What are opioids?
Prescription drugs have many different classifications. Opioids, including hydrocodone, oxycodone, morphine, fentanyl, heroin and codeine, are a class of drug that interact with opioid receptors on nerve cells in the brain and nervous system to induce euphoria and relieve pain.
A full list of opioid medications can be found here.
Are opioids addictive?
All opioids, regardless of how they are obtained and what they are used for, can be addictive. Those with a personal or family history of substance misuse may be at a higher risk of addiction.
Why are opioids particularly dangerous?
Aside from being addictive, the chronic use of opioids can lead to physical dependence and development of tolerance, which is a natural response to medication. When misused, however, opioids can cause drowsiness, nausea and vomiting, bloating, constipation, liver damage, and in some cases, brain damage caused by slowed breathing.
If my doctor prescribes them for me, shouldn’t my prescription drugs be safe for others?
No, prescription drugs, when used appropriately, can be helpful in relieving pain. However, prescription drug misuse and their subsequent side effects can be worse than the original injury the drugs were prescribed for.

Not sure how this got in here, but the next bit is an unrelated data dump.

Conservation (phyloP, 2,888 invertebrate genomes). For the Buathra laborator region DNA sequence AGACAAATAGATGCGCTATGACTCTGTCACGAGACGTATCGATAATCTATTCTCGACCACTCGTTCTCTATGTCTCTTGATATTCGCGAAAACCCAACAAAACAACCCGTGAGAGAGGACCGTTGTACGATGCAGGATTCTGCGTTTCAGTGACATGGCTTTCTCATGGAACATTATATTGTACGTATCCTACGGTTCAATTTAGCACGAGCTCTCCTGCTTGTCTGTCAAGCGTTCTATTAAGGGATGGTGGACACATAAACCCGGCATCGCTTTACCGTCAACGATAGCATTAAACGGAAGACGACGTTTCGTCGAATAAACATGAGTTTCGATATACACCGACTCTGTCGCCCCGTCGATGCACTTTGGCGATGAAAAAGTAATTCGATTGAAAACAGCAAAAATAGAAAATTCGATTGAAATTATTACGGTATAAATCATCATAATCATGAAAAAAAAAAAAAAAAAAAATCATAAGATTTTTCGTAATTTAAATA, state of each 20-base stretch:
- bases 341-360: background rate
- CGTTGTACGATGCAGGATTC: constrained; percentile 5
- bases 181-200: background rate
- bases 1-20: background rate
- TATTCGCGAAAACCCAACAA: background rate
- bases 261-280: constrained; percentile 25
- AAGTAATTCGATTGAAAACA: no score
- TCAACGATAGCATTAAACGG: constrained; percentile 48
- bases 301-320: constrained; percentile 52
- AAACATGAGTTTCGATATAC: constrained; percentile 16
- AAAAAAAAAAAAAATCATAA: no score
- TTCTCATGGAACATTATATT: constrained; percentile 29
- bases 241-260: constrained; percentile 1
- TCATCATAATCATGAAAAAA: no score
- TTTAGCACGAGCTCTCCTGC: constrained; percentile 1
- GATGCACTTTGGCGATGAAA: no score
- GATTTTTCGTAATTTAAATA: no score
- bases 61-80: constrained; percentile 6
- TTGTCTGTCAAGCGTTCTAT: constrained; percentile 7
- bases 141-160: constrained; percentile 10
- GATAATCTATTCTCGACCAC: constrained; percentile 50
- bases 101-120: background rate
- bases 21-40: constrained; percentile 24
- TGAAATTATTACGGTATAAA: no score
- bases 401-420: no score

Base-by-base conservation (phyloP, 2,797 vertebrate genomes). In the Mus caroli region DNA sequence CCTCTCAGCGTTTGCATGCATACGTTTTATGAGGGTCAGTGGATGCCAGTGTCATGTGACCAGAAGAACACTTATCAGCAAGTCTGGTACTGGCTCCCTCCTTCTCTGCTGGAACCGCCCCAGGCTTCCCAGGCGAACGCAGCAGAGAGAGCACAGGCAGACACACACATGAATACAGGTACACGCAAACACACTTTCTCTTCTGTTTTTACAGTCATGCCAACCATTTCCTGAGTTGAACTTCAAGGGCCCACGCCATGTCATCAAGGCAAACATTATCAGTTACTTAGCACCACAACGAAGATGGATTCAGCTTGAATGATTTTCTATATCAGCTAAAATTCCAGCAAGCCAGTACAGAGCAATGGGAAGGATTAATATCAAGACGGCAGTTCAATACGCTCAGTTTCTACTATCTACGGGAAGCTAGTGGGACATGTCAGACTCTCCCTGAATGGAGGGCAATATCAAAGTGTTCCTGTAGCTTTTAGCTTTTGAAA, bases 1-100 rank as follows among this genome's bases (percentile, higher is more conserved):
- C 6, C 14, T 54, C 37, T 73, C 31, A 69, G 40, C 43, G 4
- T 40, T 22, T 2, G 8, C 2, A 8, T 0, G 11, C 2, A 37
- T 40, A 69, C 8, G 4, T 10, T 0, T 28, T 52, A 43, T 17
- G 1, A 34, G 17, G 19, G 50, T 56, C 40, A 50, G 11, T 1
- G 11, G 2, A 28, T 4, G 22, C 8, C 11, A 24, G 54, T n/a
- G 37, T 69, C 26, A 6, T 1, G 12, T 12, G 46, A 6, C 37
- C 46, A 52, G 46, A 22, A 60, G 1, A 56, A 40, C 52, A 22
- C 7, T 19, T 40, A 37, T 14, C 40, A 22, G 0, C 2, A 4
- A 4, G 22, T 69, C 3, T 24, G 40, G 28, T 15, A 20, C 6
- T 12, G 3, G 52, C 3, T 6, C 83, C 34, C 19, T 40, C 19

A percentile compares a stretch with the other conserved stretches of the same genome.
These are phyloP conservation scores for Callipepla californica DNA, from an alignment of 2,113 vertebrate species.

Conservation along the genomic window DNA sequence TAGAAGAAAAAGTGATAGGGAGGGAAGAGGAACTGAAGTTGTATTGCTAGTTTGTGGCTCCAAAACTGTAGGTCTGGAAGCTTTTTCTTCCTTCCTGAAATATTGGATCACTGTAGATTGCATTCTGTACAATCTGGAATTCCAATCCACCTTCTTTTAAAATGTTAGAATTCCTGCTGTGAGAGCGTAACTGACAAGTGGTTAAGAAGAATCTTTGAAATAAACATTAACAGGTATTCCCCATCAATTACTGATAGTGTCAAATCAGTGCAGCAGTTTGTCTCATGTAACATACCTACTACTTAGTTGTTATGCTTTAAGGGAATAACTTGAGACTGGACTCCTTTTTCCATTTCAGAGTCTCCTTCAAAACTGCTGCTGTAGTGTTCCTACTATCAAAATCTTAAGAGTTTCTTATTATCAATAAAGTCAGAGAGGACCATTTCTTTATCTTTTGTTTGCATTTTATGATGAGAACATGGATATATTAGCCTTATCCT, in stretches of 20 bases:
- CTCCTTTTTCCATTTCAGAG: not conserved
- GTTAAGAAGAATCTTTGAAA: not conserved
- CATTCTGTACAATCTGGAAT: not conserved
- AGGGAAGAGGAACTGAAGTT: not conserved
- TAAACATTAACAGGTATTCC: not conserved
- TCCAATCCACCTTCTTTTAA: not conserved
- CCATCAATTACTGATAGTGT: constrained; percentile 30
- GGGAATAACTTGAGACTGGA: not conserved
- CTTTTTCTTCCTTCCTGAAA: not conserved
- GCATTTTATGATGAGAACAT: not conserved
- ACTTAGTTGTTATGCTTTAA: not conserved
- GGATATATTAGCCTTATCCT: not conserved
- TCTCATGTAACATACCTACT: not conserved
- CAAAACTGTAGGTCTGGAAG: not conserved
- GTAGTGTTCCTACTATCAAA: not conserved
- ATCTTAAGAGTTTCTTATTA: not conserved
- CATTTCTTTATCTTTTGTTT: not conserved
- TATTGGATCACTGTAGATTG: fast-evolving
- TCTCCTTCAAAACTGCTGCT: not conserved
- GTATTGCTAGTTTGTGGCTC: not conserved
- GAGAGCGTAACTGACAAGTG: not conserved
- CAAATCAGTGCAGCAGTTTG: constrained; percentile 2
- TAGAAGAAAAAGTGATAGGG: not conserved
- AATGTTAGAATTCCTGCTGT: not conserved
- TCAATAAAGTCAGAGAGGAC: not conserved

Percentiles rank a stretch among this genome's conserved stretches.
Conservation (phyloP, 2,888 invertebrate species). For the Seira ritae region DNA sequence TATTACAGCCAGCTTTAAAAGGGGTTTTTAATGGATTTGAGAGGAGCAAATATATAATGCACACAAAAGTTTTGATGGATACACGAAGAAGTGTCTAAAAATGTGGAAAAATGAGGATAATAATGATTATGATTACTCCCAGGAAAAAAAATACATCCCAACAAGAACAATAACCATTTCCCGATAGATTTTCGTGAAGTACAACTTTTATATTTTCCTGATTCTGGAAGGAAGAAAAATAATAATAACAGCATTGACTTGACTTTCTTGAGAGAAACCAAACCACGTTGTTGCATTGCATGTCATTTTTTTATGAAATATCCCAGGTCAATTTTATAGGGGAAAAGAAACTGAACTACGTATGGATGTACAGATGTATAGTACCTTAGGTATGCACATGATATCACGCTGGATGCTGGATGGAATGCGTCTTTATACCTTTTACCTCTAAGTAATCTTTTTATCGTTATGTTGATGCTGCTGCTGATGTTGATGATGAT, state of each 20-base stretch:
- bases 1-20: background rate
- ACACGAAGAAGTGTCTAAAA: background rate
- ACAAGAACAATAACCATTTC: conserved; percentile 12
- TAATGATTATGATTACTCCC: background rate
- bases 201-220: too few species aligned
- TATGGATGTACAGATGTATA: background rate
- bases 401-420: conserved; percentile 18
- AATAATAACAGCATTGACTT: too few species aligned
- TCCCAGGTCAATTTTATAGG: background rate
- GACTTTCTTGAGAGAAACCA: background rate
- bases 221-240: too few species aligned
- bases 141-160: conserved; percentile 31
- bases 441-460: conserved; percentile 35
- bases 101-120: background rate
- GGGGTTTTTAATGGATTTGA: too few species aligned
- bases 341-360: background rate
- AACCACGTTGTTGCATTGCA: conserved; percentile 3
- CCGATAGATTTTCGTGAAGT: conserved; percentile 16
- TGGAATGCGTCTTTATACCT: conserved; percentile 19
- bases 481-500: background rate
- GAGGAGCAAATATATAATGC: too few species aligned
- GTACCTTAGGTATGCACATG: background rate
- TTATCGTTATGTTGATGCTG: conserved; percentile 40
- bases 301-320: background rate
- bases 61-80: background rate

Your doctor took many factors, such as age, weight, gender and medical history, into consideration when prescribing your specific medicine and dosage. Just because it helps you does not mean it is the right prescription for a friend, neighbor or teammate. Encourage them to see a physician instead.
What are the risks of overusing opioids?
Opioid overuse can cause depressed respiration (slowed breathing), which can cause permanent brain damage or death. Studies have shown opioid use can deteriorate white matter in the brain, which affects decision-making capabilities, among other side effects.
While the effects of opioids in particular are dangerous, there are dangers with any type of prescription drug, and they should be used only as directed.
What can I do to make sure my prescription opioids stay safe?
- Store them in a secure and dry place. Invest in a home lock box.
- Do not leave your medicine out on a counter or in plain view. This makes them easy to steal.
- Count your pills regularly to check for missing medication.
- Never share your medications.
- Don’t discuss your medications with others.
- Discussing your prescriptions around people can make you an easy target for someone looking to get pain medicine. Your medicine is your business.
- Dispose of your unused medications.
- Check out our drop box locations page to find a drop box nearest you. Disposing of pills in this manner ensures for a safe and secure disposal, preventing medicine from falling in the wrong hands.
Who can I reach out to if I or someone I know is struggling with opioid misuse?
There are many different national and local hotlines that can provide more information. Visit our resources page for a full list.
What do I do if I or someone I know is experiencing a side effect from taking an opioid?
Call your local physician and discuss it with them, especially if they prescribed you the medication. If you or someone you know is experiencing a severe side effect, such as slowed breathing or confusion, call 911 or visit your local emergency room as soon as possible.